When many think of one of the greatest pound-for-pound fighters of all time, the name Sugar Ray Robinson comes to mind. Considered the original Floyd Mayweather Jr. for his flashiness, he fought to an astonishing 171-19-6 record during the era of the 15-round fight.
Who Is Sugar Ray Robinson?
Hailing from rural Ailey, Georgia, but later becoming a staple in Harlem, New York, Robinson is one of the most dominant amateur boxers, with a murky amateur record of 85-0. However, many believe he lost under his real name, Walker Smith Jr.
Still, after turning pro at 19 in 1940, Robinson amassed a record of 40-0 by 1942 with 28 TKO/KOs until he met Jake LaMotta. Known as The Raging Bull, LaMotta began fighting a year after Robinson, and the New York City native quickly made a name for his stalking, bully-type style, and the amount of damage he could inflict and take.
So when Robinson and LaMotta met for the first time in Madison Square Garden and fought to a unanimous decision victory for Robinson in the 10-round affair, it would stick in LaMotta’s head and begin a rivalry of the ages.
Sugar Ray Robinson vs. Jake LaMotta Rivalry
Twenty-one days later, they would fight again in Detroit, Michigan, where LaMotta would even the score with a unanimous decision of his own, setting the table for even more battles. They would fight four more times over a decade, with Robinson getting the best of LaMotta 5-1 out of their six matchups, but their last pairing was their bloodiest.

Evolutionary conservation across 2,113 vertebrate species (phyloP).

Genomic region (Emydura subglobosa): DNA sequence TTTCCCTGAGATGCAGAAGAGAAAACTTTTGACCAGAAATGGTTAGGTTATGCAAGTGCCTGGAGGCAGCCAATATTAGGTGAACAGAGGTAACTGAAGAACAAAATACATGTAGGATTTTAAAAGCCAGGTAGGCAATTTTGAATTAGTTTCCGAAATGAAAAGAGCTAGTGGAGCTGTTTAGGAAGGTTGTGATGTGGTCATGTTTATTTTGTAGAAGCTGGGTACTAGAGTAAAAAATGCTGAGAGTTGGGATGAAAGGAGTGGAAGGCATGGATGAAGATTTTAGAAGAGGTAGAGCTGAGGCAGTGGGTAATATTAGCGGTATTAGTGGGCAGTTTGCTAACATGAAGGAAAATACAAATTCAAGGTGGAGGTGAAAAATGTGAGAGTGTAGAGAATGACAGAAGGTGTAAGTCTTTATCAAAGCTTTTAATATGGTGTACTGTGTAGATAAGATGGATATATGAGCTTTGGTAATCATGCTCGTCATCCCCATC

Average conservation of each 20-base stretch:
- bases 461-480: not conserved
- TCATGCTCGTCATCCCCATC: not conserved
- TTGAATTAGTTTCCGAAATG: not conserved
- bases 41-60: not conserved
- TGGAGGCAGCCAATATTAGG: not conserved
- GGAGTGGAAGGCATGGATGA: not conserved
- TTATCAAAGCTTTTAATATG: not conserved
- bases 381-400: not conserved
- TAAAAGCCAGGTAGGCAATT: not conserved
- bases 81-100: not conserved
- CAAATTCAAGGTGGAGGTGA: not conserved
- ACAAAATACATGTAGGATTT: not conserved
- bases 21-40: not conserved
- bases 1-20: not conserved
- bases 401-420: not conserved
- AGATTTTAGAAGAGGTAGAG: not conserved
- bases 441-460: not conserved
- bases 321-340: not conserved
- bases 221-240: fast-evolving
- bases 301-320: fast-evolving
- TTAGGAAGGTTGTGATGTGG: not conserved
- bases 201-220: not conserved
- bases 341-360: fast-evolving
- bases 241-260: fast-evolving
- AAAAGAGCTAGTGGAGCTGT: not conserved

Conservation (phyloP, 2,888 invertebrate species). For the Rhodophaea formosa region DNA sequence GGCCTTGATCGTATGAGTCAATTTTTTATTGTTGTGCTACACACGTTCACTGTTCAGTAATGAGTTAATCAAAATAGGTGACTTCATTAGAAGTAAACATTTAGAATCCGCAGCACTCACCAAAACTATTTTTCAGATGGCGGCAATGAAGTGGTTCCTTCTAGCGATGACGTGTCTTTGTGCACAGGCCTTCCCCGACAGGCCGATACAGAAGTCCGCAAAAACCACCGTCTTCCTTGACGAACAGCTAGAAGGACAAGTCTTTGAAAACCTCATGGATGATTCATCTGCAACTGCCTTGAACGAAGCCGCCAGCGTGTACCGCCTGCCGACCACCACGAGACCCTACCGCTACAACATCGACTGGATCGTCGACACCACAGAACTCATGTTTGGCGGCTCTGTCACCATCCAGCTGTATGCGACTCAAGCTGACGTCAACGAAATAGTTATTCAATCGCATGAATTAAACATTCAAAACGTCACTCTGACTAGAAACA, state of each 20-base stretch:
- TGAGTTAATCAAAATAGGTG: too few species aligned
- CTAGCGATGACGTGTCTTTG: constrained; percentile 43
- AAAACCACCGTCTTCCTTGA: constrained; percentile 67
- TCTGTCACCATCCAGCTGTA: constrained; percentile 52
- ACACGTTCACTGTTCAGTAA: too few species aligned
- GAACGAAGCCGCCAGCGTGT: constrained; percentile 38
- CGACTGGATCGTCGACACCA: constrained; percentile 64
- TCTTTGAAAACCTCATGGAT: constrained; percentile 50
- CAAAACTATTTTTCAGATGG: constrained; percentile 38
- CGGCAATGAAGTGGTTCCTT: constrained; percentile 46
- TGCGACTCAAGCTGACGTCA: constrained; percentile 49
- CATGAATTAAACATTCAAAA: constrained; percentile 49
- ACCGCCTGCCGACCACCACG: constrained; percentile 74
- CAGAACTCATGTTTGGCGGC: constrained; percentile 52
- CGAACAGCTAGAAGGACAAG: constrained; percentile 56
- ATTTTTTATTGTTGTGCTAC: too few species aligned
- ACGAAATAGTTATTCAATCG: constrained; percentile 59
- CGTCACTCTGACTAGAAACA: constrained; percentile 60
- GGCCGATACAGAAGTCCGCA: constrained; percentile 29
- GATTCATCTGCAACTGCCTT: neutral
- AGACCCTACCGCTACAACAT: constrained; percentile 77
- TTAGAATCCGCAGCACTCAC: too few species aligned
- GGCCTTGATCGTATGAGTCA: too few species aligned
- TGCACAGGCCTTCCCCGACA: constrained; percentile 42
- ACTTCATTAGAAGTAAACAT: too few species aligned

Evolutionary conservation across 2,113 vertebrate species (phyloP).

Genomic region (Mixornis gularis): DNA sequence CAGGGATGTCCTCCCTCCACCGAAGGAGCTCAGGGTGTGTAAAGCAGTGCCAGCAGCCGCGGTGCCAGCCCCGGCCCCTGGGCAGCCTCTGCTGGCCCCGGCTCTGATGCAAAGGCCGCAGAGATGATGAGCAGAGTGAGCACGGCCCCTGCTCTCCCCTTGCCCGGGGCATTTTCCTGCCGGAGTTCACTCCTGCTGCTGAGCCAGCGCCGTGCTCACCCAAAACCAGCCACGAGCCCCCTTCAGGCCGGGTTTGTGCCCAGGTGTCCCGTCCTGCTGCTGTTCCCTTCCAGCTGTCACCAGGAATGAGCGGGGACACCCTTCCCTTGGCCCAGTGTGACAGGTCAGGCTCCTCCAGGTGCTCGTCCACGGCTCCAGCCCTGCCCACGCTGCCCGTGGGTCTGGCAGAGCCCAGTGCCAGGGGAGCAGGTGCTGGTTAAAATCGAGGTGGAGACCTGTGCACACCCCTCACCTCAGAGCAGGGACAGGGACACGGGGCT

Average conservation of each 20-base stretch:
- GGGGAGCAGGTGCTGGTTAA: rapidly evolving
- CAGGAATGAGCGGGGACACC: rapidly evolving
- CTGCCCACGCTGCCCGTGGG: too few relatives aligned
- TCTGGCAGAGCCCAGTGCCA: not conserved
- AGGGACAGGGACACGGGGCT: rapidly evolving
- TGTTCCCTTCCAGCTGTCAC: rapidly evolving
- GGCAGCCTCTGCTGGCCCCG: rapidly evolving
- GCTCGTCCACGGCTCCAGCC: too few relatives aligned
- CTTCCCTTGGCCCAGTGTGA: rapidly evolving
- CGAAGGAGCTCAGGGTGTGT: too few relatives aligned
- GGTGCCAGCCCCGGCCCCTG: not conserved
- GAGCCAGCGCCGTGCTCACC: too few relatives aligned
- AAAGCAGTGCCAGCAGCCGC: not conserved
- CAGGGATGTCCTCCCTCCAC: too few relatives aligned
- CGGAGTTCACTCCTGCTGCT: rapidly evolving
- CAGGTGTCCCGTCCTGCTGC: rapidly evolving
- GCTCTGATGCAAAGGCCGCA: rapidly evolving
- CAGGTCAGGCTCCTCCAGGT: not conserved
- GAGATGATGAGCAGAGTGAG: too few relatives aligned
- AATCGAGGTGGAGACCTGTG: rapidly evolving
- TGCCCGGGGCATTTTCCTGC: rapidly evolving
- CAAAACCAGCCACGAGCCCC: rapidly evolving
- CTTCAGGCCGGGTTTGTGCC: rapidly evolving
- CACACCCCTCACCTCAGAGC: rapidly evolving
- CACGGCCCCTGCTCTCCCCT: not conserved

I fought Sugar Ray so often I almost got diabetes,” LaMotta said to ESPN in 2016 about the fight on Feb. 14, 1951, at the Chicago Stadium.
Robinson stopped LaMotta in the 13th round to win the undisputed world middleweight title in a fight forever dubbed the St. Valentine’s Day Massacre.
“If the referee had held up another 30 more seconds, Sugar Ray would have collapsed from hitting me,” LaMotta continued.
LaMotta’s world middleweight title was on the line, and he struggled to make weight, coming in six pounds over the limit the day before for his third title defense. Robinson allowed LaMotta to work on him in the early rounds and, much like Ali’s rope-a-dope strategy, waited for “The Bronx Bull” to tire before unloading on him. The plan was risky, as after eight rounds two of the judges had LaMotta ahead.
St. Valentine’s Day Massacre
Although LaMotta was fading fast, he found some glimpses of glory in the 11th round before Robinson began to control the fight with his slick yet crisp style. The 12th round was all Robinson as he pounded LaMotta’s ribs. The 13th round saw more of the same and the fight was eventually stopped at 2:04 of that round.
“You can’t put me down,” LaMotta recounted to ESPN as he was stopped on his feet from Robinson’s brutal uppercuts that LaMotta stood and took with impunity.
“He’s the toughest guy I ever fought, I never knew anyone who was more aggressive and rough as he,” Robinson said years later, per reports.
Sugar Ray Robinson is one of the fiercest fighters ever to live, and, in part from Jake LaMotta, Robinson showed the world he is Black History.